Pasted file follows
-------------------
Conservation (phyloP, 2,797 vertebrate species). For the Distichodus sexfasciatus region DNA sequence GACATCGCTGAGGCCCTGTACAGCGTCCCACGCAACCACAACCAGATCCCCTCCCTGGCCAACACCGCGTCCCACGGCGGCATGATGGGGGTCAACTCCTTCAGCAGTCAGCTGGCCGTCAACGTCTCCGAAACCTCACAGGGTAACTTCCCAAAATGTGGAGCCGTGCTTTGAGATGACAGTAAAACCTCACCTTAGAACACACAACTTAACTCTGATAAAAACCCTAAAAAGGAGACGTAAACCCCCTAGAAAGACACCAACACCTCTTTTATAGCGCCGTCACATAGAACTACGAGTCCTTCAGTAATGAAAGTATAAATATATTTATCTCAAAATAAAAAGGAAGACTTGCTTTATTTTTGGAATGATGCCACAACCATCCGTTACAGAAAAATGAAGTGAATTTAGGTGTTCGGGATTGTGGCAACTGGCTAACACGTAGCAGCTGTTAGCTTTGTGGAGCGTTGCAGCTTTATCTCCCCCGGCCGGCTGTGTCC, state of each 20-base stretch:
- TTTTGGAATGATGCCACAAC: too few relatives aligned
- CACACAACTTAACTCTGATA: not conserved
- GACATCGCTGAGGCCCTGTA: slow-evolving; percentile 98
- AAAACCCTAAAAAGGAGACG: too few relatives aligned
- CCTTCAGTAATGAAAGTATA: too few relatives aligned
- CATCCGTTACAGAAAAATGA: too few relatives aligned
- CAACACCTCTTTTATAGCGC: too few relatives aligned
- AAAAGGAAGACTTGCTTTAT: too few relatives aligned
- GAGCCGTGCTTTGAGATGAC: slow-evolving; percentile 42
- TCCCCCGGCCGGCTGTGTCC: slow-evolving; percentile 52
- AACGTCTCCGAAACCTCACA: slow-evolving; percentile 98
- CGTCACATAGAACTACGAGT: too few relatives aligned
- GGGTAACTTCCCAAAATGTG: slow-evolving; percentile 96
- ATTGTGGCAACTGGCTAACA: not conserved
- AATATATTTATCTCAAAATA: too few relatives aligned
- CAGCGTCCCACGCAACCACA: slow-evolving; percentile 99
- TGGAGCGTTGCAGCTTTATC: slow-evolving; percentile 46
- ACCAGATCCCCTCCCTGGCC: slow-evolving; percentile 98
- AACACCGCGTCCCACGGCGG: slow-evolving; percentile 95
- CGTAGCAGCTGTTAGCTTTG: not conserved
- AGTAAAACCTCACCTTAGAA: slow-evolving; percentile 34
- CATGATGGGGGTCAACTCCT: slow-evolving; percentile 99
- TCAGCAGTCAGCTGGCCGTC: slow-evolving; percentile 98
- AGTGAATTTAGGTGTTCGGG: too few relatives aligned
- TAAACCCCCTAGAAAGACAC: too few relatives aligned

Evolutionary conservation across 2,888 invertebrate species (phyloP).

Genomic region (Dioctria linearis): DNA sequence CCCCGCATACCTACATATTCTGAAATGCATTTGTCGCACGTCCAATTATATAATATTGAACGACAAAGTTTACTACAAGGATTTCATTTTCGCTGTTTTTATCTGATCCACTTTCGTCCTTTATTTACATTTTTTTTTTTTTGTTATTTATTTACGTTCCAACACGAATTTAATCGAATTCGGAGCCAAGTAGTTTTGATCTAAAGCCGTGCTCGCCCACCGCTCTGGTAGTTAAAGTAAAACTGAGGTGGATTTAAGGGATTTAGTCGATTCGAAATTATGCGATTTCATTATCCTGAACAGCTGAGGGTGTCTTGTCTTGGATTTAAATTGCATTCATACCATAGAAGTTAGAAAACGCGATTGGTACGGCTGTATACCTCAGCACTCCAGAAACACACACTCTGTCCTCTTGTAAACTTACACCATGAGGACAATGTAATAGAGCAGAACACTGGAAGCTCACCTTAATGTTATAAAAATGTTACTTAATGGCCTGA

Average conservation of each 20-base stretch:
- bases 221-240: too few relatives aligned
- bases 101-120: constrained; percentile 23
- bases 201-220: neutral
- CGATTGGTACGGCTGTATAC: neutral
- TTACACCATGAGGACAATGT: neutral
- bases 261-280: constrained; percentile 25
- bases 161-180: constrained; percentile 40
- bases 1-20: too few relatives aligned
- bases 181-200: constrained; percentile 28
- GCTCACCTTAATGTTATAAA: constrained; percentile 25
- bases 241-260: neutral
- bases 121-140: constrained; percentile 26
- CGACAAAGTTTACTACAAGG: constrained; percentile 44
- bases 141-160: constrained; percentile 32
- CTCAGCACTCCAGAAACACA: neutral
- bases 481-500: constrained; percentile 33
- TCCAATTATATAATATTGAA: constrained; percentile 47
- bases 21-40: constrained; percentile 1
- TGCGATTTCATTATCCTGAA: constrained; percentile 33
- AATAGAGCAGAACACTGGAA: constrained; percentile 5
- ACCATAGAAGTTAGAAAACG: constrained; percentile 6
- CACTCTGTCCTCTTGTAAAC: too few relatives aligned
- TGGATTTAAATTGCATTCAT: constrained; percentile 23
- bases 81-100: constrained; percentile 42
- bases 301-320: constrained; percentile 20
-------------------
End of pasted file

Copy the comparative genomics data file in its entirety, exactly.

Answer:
Conservation (phyloP, 2,797 vertebrate species). For the Distichodus sexfasciatus region DNA sequence GACATCGCTGAGGCCCTGTACAGCGTCCCACGCAACCACAACCAGATCCCCTCCCTGGCCAACACCGCGTCCCACGGCGGCATGATGGGGGTCAACTCCTTCAGCAGTCAGCTGGCCGTCAACGTCTCCGAAACCTCACAGGGTAACTTCCCAAAATGTGGAGCCGTGCTTTGAGATGACAGTAAAACCTCACCTTAGAACACACAACTTAACTCTGATAAAAACCCTAAAAAGGAGACGTAAACCCCCTAGAAAGACACCAACACCTCTTTTATAGCGCCGTCACATAGAACTACGAGTCCTTCAGTAATGAAAGTATAAATATATTTATCTCAAAATAAAAAGGAAGACTTGCTTTATTTTTGGAATGATGCCACAACCATCCGTTACAGAAAAATGAAGTGAATTTAGGTGTTCGGGATTGTGGCAACTGGCTAACACGTAGCAGCTGTTAGCTTTGTGGAGCGTTGCAGCTTTATCTCCCCCGGCCGGCTGTGTCC, state of each 20-base stretch:
- TTTTGGAATGATGCCACAAC: too few relatives aligned
- CACACAACTTAACTCTGATA: not conserved
- GACATCGCTGAGGCCCTGTA: slow-evolving; percentile 98
- AAAACCCTAAAAAGGAGACG: too few relatives aligned
- CCTTCAGTAATGAAAGTATA: too few relatives aligned
- CATCCGTTACAGAAAAATGA: too few relatives aligned
- CAACACCTCTTTTATAGCGC: too few relatives aligned
- AAAAGGAAGACTTGCTTTAT: too few relatives aligned
- GAGCCGTGCTTTGAGATGAC: slow-evolving; percentile 42
- TCCCCCGGCCGGCTGTGTCC: slow-evolving; percentile 52
- AACGTCTCCGAAACCTCACA: slow-evolving; percentile 98
- CGTCACATAGAACTACGAGT: too few relatives aligned
- GGGTAACTTCCCAAAATGTG: slow-evolving; percentile 96
- ATTGTGGCAACTGGCTAACA: not conserved
- AATATATTTATCTCAAAATA: too few relatives aligned
- CAGCGTCCCACGCAACCACA: slow-evolving; percentile 99
- TGGAGCGTTGCAGCTTTATC: slow-evolving; percentile 46
- ACCAGATCCCCTCCCTGGCC: slow-evolving; percentile 98
- AACACCGCGTCCCACGGCGG: slow-evolving; percentile 95
- CGTAGCAGCTGTTAGCTTTG: not conserved
- AGTAAAACCTCACCTTAGAA: slow-evolving; percentile 34
- CATGATGGGGGTCAACTCCT: slow-evolving; percentile 99
- TCAGCAGTCAGCTGGCCGTC: slow-evolving; percentile 98
- AGTGAATTTAGGTGTTCGGG: too few relatives aligned
- TAAACCCCCTAGAAAGACAC: too few relatives aligned

Evolutionary conservation across 2,888 invertebrate species (phyloP).

Genomic region (Dioctria linearis): DNA sequence CCCCGCATACCTACATATTCTGAAATGCATTTGTCGCACGTCCAATTATATAATATTGAACGACAAAGTTTACTACAAGGATTTCATTTTCGCTGTTTTTATCTGATCCACTTTCGTCCTTTATTTACATTTTTTTTTTTTTGTTATTTATTTACGTTCCAACACGAATTTAATCGAATTCGGAGCCAAGTAGTTTTGATCTAAAGCCGTGCTCGCCCACCGCTCTGGTAGTTAAAGTAAAACTGAGGTGGATTTAAGGGATTTAGTCGATTCGAAATTATGCGATTTCATTATCCTGAACAGCTGAGGGTGTCTTGTCTTGGATTTAAATTGCATTCATACCATAGAAGTTAGAAAACGCGATTGGTACGGCTGTATACCTCAGCACTCCAGAAACACACACTCTGTCCTCTTGTAAACTTACACCATGAGGACAATGTAATAGAGCAGAACACTGGAAGCTCACCTTAATGTTATAAAAATGTTACTTAATGGCCTGA

Average conservation of each 20-base stretch:
- bases 221-240: too few relatives aligned
- bases 101-120: constrained; percentile 23
- bases 201-220: neutral
- CGATTGGTACGGCTGTATAC: neutral
- TTACACCATGAGGACAATGT: neutral
- bases 261-280: constrained; percentile 25
- bases 161-180: constrained; percentile 40
- bases 1-20: too few relatives aligned
- bases 181-200: constrained; percentile 28
- GCTCACCTTAATGTTATAAA: constrained; percentile 25
- bases 241-260: neutral
- bases 121-140: constrained; percentile 26
- CGACAAAGTTTACTACAAGG: constrained; percentile 44
- bases 141-160: constrained; percentile 32
- CTCAGCACTCCAGAAACACA: neutral
- bases 481-500: constrained; percentile 33
- TCCAATTATATAATATTGAA: constrained; percentile 47
- bases 21-40: constrained; percentile 1
- TGCGATTTCATTATCCTGAA: constrained; percentile 33
- AATAGAGCAGAACACTGGAA: constrained; percentile 5
- ACCATAGAAGTTAGAAAACG: constrained; percentile 6
- CACTCTGTCCTCTTGTAAAC: too few relatives aligned
- TGGATTTAAATTGCATTCAT: constrained; percentile 23
- bases 81-100: constrained; percentile 42
- bases 301-320: constrained; percentile 20